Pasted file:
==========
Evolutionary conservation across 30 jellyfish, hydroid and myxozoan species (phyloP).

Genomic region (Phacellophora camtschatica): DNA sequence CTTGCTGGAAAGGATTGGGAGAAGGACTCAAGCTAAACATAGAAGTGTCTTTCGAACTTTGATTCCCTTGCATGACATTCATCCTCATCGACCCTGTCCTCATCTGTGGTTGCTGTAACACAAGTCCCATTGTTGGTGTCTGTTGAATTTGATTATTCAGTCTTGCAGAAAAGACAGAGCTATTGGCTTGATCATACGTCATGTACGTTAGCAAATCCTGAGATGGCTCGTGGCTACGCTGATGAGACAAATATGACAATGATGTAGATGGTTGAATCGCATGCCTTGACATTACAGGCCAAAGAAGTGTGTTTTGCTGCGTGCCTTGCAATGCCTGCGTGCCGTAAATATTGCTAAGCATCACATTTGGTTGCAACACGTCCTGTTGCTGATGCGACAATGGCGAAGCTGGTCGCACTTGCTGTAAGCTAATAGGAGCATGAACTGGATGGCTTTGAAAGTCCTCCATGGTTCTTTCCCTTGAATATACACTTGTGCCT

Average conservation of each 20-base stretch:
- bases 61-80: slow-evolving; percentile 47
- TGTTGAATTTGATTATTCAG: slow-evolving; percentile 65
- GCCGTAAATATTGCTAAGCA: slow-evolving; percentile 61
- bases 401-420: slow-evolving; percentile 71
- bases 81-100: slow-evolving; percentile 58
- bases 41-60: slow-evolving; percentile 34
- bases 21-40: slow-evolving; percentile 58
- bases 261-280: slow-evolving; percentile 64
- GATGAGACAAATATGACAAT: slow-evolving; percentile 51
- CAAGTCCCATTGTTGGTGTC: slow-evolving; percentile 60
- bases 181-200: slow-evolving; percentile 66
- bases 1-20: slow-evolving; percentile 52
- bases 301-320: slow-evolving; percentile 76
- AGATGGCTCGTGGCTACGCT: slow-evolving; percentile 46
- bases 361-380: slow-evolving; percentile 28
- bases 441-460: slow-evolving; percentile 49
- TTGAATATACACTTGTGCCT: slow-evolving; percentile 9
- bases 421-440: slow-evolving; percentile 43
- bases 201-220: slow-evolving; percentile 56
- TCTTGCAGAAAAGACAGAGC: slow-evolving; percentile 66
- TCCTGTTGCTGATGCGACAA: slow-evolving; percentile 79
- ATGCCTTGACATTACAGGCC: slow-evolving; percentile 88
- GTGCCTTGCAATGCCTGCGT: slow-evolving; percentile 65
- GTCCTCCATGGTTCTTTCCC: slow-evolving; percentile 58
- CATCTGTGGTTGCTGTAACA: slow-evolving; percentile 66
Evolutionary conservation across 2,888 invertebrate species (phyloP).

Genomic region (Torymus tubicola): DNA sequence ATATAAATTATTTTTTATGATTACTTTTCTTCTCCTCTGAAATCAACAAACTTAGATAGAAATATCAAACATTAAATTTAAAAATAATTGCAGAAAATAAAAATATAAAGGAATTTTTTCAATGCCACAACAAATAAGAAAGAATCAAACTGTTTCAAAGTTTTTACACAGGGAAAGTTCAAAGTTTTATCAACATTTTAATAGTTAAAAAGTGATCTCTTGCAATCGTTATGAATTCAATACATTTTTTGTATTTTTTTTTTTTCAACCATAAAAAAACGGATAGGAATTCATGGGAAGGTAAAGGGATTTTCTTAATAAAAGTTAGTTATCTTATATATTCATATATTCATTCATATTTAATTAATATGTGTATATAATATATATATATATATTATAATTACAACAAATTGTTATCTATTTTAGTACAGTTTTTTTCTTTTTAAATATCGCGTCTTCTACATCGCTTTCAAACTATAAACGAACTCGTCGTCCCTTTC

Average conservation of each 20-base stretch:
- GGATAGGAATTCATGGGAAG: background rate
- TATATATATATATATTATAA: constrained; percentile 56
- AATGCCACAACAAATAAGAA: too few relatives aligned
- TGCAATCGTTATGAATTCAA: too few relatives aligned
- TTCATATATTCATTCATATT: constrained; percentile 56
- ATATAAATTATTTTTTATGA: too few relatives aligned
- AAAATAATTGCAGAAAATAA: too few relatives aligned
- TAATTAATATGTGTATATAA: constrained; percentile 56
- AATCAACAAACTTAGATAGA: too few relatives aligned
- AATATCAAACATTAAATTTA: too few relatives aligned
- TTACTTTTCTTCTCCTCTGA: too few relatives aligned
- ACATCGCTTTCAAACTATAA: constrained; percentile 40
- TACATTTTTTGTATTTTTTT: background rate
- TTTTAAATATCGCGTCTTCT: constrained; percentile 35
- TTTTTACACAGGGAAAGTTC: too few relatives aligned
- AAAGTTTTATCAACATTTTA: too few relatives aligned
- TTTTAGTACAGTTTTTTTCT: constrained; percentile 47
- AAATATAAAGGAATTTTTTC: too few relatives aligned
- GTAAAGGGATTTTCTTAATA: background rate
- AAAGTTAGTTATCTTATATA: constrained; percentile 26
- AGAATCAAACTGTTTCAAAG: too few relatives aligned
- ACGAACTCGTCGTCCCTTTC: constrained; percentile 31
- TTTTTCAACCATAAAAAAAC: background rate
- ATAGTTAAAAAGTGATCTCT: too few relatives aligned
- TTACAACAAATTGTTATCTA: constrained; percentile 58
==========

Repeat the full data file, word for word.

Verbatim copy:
Evolutionary conservation across 30 jellyfish, hydroid and myxozoan species (phyloP).

Genomic region (Phacellophora camtschatica): DNA sequence CTTGCTGGAAAGGATTGGGAGAAGGACTCAAGCTAAACATAGAAGTGTCTTTCGAACTTTGATTCCCTTGCATGACATTCATCCTCATCGACCCTGTCCTCATCTGTGGTTGCTGTAACACAAGTCCCATTGTTGGTGTCTGTTGAATTTGATTATTCAGTCTTGCAGAAAAGACAGAGCTATTGGCTTGATCATACGTCATGTACGTTAGCAAATCCTGAGATGGCTCGTGGCTACGCTGATGAGACAAATATGACAATGATGTAGATGGTTGAATCGCATGCCTTGACATTACAGGCCAAAGAAGTGTGTTTTGCTGCGTGCCTTGCAATGCCTGCGTGCCGTAAATATTGCTAAGCATCACATTTGGTTGCAACACGTCCTGTTGCTGATGCGACAATGGCGAAGCTGGTCGCACTTGCTGTAAGCTAATAGGAGCATGAACTGGATGGCTTTGAAAGTCCTCCATGGTTCTTTCCCTTGAATATACACTTGTGCCT

Average conservation of each 20-base stretch:
- bases 61-80: slow-evolving; percentile 47
- TGTTGAATTTGATTATTCAG: slow-evolving; percentile 65
- GCCGTAAATATTGCTAAGCA: slow-evolving; percentile 61
- bases 401-420: slow-evolving; percentile 71
- bases 81-100: slow-evolving; percentile 58
- bases 41-60: slow-evolving; percentile 34
- bases 21-40: slow-evolving; percentile 58
- bases 261-280: slow-evolving; percentile 64
- GATGAGACAAATATGACAAT: slow-evolving; percentile 51
- CAAGTCCCATTGTTGGTGTC: slow-evolving; percentile 60
- bases 181-200: slow-evolving; percentile 66
- bases 1-20: slow-evolving; percentile 52
- bases 301-320: slow-evolving; percentile 76
- AGATGGCTCGTGGCTACGCT: slow-evolving; percentile 46
- bases 361-380: slow-evolving; percentile 28
- bases 441-460: slow-evolving; percentile 49
- TTGAATATACACTTGTGCCT: slow-evolving; percentile 9
- bases 421-440: slow-evolving; percentile 43
- bases 201-220: slow-evolving; percentile 56
- TCTTGCAGAAAAGACAGAGC: slow-evolving; percentile 66
- TCCTGTTGCTGATGCGACAA: slow-evolving; percentile 79
- ATGCCTTGACATTACAGGCC: slow-evolving; percentile 88
- GTGCCTTGCAATGCCTGCGT: slow-evolving; percentile 65
- GTCCTCCATGGTTCTTTCCC: slow-evolving; percentile 58
- CATCTGTGGTTGCTGTAACA: slow-evolving; percentile 66
Evolutionary conservation across 2,888 invertebrate species (phyloP).

Genomic region (Torymus tubicola): DNA sequence ATATAAATTATTTTTTATGATTACTTTTCTTCTCCTCTGAAATCAACAAACTTAGATAGAAATATCAAACATTAAATTTAAAAATAATTGCAGAAAATAAAAATATAAAGGAATTTTTTCAATGCCACAACAAATAAGAAAGAATCAAACTGTTTCAAAGTTTTTACACAGGGAAAGTTCAAAGTTTTATCAACATTTTAATAGTTAAAAAGTGATCTCTTGCAATCGTTATGAATTCAATACATTTTTTGTATTTTTTTTTTTTCAACCATAAAAAAACGGATAGGAATTCATGGGAAGGTAAAGGGATTTTCTTAATAAAAGTTAGTTATCTTATATATTCATATATTCATTCATATTTAATTAATATGTGTATATAATATATATATATATATTATAATTACAACAAATTGTTATCTATTTTAGTACAGTTTTTTTCTTTTTAAATATCGCGTCTTCTACATCGCTTTCAAACTATAAACGAACTCGTCGTCCCTTTC

Average conservation of each 20-base stretch:
- GGATAGGAATTCATGGGAAG: background rate
- TATATATATATATATTATAA: constrained; percentile 56
- AATGCCACAACAAATAAGAA: too few relatives aligned
- TGCAATCGTTATGAATTCAA: too few relatives aligned
- TTCATATATTCATTCATATT: constrained; percentile 56
- ATATAAATTATTTTTTATGA: too few relatives aligned
- AAAATAATTGCAGAAAATAA: too few relatives aligned
- TAATTAATATGTGTATATAA: constrained; percentile 56
- AATCAACAAACTTAGATAGA: too few relatives aligned
- AATATCAAACATTAAATTTA: too few relatives aligned
- TTACTTTTCTTCTCCTCTGA: too few relatives aligned
- ACATCGCTTTCAAACTATAA: constrained; percentile 40
- TACATTTTTTGTATTTTTTT: background rate
- TTTTAAATATCGCGTCTTCT: constrained; percentile 35
- TTTTTACACAGGGAAAGTTC: too few relatives aligned
- AAAGTTTTATCAACATTTTA: too few relatives aligned
- TTTTAGTACAGTTTTTTTCT: constrained; percentile 47
- AAATATAAAGGAATTTTTTC: too few relatives aligned
- GTAAAGGGATTTTCTTAATA: background rate
- AAAGTTAGTTATCTTATATA: constrained; percentile 26
- AGAATCAAACTGTTTCAAAG: too few relatives aligned
- ACGAACTCGTCGTCCCTTTC: constrained; percentile 31
- TTTTTCAACCATAAAAAAAC: background rate
- ATAGTTAAAAAGTGATCTCT: too few relatives aligned
- TTACAACAAATTGTTATCTA: constrained; percentile 58